The main topics of this chapter can be summarized as follows:
16.1 What Makes the Climate Change?
The two components of climate change are forcings and feedbacks. Natural climate forcings, which have operated throughout geological time, include solar evolution and cycles, continental drift, continental collisions and mountain building, volcanism, orbital variations, and ocean current cycles. Feedbacks include melting of ice, snow, and permafrost (changing albedo and releasing GHGs); temperature-related changes to solubility of CO2; and vegetation growth.
16.2 Anthropogenic Climate Change
The key contributors to anthropogenic climate change are our use of fossil fuels and our increasing numbers, although other important factors include what we eat and how we produce it.
16.3 Implications of Climate Change
The most reliable indicators of climate change are those that we can detect by looking at records going back for decades. These include temperature and other climate parameters, of course, but also sea-level rise and the incidence of major storms. Some of the implications of climate change include changes to the distribution of disease vectors and pests, and an increase in the incidence and severity of heat waves.
Questions for Review
- What property of greenhouse gases allows them to absorb infrared radiation and thus trap heat within the atmosphere?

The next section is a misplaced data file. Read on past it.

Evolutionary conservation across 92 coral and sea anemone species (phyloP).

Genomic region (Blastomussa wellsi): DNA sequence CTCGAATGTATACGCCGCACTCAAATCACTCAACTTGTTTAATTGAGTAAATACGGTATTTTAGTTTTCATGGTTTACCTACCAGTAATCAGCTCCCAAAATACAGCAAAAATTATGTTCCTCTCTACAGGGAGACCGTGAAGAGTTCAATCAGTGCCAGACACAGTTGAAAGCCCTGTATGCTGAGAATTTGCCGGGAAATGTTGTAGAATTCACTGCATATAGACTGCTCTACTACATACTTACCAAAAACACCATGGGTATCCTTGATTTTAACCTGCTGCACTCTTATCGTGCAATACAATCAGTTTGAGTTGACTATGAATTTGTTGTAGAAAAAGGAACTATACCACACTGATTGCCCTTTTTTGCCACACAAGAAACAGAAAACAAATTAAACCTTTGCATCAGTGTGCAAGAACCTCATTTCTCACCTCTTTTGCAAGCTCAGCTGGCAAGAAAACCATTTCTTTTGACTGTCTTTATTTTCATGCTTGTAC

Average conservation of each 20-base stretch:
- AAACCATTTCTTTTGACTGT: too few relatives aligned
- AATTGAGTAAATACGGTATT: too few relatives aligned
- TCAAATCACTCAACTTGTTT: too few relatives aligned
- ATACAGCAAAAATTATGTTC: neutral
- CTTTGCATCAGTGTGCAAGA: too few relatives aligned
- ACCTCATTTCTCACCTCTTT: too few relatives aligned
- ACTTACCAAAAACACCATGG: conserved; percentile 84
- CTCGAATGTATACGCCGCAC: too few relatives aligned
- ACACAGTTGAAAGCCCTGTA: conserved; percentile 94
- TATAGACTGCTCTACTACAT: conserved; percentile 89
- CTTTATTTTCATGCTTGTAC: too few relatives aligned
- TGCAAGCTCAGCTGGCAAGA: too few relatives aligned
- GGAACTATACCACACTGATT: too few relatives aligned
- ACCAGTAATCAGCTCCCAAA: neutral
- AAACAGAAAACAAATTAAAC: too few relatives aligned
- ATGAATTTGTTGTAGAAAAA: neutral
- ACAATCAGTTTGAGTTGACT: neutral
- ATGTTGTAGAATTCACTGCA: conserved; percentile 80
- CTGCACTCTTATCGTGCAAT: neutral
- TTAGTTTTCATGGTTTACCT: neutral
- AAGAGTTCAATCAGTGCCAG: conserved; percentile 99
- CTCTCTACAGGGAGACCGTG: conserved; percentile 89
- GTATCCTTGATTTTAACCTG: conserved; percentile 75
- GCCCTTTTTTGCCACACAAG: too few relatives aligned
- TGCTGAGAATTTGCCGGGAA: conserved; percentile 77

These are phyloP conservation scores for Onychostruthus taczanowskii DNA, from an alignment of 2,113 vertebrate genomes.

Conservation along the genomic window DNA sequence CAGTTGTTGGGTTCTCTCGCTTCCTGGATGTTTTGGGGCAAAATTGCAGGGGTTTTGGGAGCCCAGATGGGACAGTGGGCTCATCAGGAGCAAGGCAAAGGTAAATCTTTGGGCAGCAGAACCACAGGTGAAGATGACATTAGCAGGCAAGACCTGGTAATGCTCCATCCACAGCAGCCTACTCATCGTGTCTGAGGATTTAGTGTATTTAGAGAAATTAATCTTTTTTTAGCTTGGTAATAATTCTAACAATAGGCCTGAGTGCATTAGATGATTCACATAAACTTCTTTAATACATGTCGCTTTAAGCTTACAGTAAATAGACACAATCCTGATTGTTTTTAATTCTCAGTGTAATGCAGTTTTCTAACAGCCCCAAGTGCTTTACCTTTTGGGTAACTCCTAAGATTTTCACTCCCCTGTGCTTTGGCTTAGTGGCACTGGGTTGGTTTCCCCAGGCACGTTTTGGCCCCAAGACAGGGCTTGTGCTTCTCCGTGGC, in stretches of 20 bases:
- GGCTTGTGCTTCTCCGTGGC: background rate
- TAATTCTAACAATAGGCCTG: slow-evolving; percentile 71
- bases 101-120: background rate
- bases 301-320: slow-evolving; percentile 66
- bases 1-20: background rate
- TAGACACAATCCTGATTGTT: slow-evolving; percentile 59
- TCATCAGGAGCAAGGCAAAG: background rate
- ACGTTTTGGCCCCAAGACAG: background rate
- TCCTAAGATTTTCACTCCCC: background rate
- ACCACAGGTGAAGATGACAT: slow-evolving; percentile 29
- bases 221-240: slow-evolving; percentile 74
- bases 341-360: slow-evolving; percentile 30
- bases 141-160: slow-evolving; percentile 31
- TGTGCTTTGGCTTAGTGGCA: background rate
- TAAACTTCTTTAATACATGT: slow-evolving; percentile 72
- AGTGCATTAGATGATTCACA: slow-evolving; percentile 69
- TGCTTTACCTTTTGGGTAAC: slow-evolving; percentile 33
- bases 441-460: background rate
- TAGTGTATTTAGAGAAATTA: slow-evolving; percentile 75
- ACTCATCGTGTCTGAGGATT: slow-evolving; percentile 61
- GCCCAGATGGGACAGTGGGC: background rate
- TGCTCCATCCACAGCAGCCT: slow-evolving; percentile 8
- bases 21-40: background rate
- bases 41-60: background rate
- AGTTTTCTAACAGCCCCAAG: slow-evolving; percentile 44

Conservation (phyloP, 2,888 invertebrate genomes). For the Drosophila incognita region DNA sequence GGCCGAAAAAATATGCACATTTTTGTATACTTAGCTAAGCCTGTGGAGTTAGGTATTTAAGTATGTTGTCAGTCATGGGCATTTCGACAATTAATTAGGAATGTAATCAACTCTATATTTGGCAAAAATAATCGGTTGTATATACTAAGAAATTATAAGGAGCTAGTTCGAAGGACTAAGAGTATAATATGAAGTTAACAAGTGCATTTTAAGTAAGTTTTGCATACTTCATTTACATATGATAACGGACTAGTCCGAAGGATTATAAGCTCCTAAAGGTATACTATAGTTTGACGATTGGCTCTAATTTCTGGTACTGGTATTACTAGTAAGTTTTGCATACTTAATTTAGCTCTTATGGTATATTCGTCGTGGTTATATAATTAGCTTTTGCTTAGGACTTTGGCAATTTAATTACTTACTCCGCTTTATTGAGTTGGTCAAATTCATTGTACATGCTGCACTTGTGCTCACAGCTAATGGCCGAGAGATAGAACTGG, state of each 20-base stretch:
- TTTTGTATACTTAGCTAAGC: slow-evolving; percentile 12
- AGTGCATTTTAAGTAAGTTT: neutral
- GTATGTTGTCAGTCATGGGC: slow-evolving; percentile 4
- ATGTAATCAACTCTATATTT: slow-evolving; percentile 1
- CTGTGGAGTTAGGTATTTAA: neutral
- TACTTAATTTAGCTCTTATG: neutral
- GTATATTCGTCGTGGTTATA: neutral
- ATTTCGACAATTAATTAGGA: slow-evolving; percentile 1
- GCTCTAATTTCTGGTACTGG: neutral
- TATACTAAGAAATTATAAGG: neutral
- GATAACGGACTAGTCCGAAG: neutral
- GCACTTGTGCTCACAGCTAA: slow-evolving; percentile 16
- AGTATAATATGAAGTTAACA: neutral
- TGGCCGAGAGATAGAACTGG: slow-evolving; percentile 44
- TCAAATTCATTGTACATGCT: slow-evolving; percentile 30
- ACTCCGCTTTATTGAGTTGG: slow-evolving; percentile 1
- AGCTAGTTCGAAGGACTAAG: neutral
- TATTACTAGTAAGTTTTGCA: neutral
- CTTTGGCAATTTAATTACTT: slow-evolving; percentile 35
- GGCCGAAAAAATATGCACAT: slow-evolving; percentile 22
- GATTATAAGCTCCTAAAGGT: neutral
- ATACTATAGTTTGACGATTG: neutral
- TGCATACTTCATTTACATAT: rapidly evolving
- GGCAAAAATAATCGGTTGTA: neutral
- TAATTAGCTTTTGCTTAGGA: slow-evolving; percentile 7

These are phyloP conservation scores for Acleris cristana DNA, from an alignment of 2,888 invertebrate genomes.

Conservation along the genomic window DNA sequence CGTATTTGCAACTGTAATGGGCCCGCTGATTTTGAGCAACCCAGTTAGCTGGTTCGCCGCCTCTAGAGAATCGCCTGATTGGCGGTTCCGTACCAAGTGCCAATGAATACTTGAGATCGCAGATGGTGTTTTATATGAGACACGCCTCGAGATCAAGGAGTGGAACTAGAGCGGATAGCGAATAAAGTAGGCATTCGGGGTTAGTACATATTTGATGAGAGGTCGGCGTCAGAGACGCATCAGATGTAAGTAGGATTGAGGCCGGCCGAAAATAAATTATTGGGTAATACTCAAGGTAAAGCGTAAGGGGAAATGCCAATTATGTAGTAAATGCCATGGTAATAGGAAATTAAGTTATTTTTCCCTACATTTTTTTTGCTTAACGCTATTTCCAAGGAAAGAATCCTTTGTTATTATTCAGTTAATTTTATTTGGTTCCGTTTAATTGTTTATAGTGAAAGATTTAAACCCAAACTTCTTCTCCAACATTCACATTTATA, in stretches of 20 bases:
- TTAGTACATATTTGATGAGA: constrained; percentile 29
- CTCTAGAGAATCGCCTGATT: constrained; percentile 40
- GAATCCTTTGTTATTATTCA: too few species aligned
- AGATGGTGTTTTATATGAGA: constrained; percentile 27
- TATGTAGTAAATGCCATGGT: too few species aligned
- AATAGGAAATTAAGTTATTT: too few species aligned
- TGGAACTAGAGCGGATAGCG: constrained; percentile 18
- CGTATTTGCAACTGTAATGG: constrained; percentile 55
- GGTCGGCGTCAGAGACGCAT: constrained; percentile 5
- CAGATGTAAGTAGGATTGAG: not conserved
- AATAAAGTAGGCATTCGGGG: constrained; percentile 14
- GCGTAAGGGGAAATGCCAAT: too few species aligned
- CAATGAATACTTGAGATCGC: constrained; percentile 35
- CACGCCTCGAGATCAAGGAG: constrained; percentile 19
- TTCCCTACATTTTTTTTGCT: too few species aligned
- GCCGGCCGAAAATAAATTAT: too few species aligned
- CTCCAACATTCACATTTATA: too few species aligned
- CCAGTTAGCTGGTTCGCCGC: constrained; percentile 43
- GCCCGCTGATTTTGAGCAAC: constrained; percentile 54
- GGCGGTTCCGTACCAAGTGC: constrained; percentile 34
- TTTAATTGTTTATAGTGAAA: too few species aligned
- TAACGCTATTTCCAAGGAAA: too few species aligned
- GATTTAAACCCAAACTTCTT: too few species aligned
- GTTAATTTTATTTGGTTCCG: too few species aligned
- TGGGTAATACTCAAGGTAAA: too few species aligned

- Explain why the emission of CO2 from fossil fuel use is a climate forcing, while the solubility of CO2 in seawater is a climate feedback.
- Explain how the positioning of Gondwana at the South Pole contributed to glaciation during the Paleozoic.
- Most volcanic eruptions lead to short-term cooling, but long-term sustained volcanism can lead to warming. Describe the mechanisms for these two different consequences.
- Using the orbital information on eccentricity, tilt, and precession, we could calculate variations in insolation for any latitude on Earth and for any month of the year. Why is it useful to choose the latitude of 65° as opposed to something like 30°? Why north instead of south? Why July instead of January?
- If the major currents in the oceans were to slow down or stop, how would that affect the distribution of heat on Earth, and what effect might that have on glaciation?
- Explain the climate implications of the melting and breakdown of permafrost.
- Much of the warming of the Paleocene-Eocene thermal maximum is thought to have been caused by the release of CH4 from sea-floor methane hydrates. Describe what would have to have happened before this could take place.
- Burning fossil fuels emits CO2 to the atmosphere via reactions like this one: CH4 + O2 —-> CO2 + 2H2O. Describe some of the other ways that our extraction, transportation, and use of fossil fuels impact the climate.
- Explain why, even if we could stop our impact on the climate tomorrow, we would still be facing between 1 m and 2 m of additional sea-level rise.
- Use the Internet to research West Nile virus, and explain why its spread into Canada from the United States is related to climate change.